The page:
Tightly focused femtosecond laser pulses have been used to modify transparent dielectric materials, to form voids, and to polymerize resists and resins for more than a decade. A high sub-100-nm spatial resolution has now been reached making it potentially a nano-fabrication tool.
Researchers at the University of New Mexico have demonstrated a new, simple, and facile approach to the fabrication of various nanopatterned films composed of nanoparticles. The findings could lead to nanoparticle sensors for both biological and chemical species.
Contouring measurement methods are important for high quality, high speed and productivity machining in order to achieve the high precision required. Among the most commonly used methods, no measuring techniques have been available with nanometer resolution except for the grating encoder measurement system.
Researchers in Israel demonstrated a new technique for creating polymer microlenses. While current processes employed for manufacturing large microlens arrays are not compatible with the need to place single microlenses in very precise, strategic locations (such as an intersection of two nanochannels, for example) the Israeli group's method is specifically designed to do so. They deposit small drops of monomer solution with a nanopipette, mounted as an AFM probe (nano fountain pen, or NFP), and subsequently polymerize them, to yield microlenses. Their technique could ultimately lead to nano-biochips with integrated polymer optics.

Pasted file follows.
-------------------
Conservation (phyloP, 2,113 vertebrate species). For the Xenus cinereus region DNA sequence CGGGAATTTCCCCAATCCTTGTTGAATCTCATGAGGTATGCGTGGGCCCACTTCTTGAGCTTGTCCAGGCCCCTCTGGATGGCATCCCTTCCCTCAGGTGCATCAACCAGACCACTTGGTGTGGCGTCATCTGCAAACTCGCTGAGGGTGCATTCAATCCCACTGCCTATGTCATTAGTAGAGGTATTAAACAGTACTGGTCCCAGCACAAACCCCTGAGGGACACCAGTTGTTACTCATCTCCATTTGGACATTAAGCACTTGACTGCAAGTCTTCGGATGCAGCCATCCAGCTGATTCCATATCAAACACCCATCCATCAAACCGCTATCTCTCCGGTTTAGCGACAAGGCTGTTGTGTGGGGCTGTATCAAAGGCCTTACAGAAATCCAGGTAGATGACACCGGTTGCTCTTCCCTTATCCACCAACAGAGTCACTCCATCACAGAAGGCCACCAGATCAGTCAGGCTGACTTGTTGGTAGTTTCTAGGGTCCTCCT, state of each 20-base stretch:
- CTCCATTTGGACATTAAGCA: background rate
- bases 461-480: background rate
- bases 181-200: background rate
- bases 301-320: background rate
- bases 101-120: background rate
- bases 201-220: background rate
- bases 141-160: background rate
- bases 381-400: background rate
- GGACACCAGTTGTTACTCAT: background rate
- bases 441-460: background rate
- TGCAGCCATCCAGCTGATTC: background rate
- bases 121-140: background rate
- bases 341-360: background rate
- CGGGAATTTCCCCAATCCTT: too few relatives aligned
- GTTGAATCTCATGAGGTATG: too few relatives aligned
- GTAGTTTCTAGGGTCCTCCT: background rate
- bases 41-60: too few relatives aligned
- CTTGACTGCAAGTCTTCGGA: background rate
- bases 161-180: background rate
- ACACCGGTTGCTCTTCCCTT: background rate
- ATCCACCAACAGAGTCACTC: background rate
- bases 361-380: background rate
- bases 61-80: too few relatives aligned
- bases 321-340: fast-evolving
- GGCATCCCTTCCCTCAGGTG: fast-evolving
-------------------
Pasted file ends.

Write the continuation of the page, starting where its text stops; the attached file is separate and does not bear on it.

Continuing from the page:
Carbon onions, which are made of concentric graphene spherical shells, are a potential solid lubricant similar to Tungstenite (WS2) nanoparticles having an onion-like structure. In addition, carbon onion nanoparticles are expected to have good prospects for other applications, such as the reinforcement of composite materials, magnetic storage media and wear-resistant materials.
Lithography is a critical enabling technology for manufacturing nanoscale devices and structures. Suppose nanolithography tools cost just a few thousand dollars a piece instead of a few million dollars. These cheap tools would wide open the fields of nanotechnology to practically every university and industry researcher interested in the field.
Researchers in Canada used the electroless deposition process for self-assembling Palladium nanostructures, such as wires, from nanoparticles on a rough stainless steel substrate. This discovery holds a lot of potential for various engineering applications because the deposition process and the preparation of the substrate are simple and inexpensive.